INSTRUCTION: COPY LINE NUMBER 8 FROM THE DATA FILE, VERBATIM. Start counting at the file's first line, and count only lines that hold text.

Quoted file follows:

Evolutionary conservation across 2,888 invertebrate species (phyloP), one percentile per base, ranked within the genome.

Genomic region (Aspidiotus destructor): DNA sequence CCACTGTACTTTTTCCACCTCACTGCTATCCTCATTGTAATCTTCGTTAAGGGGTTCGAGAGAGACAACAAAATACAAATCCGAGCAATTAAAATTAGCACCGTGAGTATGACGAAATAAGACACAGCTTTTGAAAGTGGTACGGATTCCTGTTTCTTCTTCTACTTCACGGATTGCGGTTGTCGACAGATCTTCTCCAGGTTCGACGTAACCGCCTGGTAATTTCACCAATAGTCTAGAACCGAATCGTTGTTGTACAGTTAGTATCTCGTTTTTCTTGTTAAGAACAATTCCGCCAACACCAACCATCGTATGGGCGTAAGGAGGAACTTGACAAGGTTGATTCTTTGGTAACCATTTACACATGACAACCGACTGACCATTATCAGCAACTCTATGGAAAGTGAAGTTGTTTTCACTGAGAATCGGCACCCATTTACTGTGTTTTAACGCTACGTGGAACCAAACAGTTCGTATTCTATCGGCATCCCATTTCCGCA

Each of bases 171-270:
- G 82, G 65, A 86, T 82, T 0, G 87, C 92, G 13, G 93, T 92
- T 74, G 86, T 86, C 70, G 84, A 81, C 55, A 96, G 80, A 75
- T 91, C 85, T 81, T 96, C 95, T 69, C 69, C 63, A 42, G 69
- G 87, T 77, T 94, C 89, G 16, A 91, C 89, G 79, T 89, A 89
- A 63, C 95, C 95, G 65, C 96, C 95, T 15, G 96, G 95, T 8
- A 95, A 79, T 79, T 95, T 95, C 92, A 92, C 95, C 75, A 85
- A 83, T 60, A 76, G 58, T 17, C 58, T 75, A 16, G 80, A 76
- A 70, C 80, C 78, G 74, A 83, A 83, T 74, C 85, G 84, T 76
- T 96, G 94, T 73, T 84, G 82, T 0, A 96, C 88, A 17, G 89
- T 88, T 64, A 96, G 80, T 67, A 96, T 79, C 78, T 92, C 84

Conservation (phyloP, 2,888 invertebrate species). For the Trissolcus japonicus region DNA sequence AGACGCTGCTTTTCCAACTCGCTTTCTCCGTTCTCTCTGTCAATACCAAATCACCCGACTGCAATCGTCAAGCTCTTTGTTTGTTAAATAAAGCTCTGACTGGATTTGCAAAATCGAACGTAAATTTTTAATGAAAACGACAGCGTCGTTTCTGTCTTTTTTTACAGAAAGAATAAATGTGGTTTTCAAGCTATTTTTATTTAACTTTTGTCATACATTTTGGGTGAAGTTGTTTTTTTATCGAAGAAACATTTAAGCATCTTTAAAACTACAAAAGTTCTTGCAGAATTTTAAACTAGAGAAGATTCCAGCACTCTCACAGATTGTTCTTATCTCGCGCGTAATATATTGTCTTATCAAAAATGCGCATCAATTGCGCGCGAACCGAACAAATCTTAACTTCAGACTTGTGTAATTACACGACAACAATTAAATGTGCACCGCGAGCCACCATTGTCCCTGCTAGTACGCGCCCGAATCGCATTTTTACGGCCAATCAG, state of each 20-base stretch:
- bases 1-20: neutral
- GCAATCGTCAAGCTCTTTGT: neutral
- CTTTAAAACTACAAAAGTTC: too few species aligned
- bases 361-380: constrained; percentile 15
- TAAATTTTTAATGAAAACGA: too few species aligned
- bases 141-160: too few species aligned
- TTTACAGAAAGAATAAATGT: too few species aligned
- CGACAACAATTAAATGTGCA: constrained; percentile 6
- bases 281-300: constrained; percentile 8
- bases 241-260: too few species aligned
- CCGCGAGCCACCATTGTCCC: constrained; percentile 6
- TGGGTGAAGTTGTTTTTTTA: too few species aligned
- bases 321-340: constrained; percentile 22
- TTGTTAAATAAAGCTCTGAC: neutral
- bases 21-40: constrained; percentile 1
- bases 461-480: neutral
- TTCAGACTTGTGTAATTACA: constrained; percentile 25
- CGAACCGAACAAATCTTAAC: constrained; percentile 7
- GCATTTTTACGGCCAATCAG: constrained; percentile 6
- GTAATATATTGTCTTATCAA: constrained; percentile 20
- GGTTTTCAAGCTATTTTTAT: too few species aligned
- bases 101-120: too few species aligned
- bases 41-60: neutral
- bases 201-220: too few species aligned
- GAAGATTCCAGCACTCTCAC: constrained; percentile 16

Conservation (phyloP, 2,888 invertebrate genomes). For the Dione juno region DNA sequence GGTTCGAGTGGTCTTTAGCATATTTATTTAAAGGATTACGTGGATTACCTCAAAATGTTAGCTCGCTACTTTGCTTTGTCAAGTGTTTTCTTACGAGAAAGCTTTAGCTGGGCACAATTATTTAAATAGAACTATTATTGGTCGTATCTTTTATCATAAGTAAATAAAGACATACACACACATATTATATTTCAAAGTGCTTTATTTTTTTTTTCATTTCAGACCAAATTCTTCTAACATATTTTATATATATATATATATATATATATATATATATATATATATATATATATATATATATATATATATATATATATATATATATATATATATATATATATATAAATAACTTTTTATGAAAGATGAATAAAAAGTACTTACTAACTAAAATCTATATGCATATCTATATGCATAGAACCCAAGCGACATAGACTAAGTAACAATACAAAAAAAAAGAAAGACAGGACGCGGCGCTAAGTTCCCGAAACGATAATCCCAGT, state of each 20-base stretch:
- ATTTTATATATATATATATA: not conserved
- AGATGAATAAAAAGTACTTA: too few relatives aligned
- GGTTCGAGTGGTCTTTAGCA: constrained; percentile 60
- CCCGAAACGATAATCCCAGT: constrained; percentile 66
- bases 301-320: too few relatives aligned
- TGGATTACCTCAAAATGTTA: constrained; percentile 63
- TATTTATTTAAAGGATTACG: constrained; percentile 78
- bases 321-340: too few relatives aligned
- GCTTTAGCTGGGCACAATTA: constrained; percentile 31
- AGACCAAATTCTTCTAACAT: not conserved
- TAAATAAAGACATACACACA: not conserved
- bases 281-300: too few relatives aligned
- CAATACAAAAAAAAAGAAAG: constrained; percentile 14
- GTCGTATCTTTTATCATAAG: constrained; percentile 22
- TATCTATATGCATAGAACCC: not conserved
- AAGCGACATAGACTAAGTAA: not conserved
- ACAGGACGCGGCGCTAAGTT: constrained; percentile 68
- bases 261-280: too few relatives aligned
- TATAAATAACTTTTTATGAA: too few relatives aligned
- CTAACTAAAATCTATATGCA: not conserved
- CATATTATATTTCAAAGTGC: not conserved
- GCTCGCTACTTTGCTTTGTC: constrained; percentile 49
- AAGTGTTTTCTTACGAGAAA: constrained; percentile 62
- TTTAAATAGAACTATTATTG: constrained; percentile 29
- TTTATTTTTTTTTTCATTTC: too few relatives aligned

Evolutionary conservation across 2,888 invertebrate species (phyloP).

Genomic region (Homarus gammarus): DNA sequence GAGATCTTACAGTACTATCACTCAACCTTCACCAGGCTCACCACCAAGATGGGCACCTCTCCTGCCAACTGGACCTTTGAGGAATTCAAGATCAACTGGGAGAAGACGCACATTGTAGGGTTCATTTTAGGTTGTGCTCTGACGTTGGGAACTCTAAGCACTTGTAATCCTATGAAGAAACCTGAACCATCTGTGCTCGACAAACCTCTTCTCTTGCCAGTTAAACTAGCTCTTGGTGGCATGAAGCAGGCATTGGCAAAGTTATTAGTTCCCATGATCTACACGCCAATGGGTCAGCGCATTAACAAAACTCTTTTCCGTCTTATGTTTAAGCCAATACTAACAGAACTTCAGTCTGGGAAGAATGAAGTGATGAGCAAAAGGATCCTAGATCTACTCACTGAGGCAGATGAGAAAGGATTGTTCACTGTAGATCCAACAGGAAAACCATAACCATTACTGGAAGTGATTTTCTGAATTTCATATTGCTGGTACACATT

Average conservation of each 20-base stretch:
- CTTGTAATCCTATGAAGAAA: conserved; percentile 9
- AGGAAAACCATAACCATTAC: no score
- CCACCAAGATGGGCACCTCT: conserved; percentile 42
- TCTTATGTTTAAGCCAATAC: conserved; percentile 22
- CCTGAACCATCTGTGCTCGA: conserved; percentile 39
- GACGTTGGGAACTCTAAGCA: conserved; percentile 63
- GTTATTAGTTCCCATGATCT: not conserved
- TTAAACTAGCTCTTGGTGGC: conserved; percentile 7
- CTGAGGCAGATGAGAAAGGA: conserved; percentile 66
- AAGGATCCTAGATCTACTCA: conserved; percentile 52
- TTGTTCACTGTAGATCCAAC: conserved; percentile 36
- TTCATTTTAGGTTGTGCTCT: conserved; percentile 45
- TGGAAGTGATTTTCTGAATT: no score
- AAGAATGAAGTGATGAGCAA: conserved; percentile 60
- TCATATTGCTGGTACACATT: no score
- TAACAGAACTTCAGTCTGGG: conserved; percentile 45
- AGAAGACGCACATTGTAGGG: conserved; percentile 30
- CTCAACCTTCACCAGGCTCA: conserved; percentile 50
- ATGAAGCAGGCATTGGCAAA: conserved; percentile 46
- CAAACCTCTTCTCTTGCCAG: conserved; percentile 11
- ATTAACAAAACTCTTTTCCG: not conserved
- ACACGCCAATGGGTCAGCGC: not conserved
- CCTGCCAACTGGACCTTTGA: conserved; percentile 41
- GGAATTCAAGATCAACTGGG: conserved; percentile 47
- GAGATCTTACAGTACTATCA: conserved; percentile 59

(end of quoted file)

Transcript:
- A 63, C 95, C 95, G 65, C 96, C 95, T 15, G 96, G 95, T 8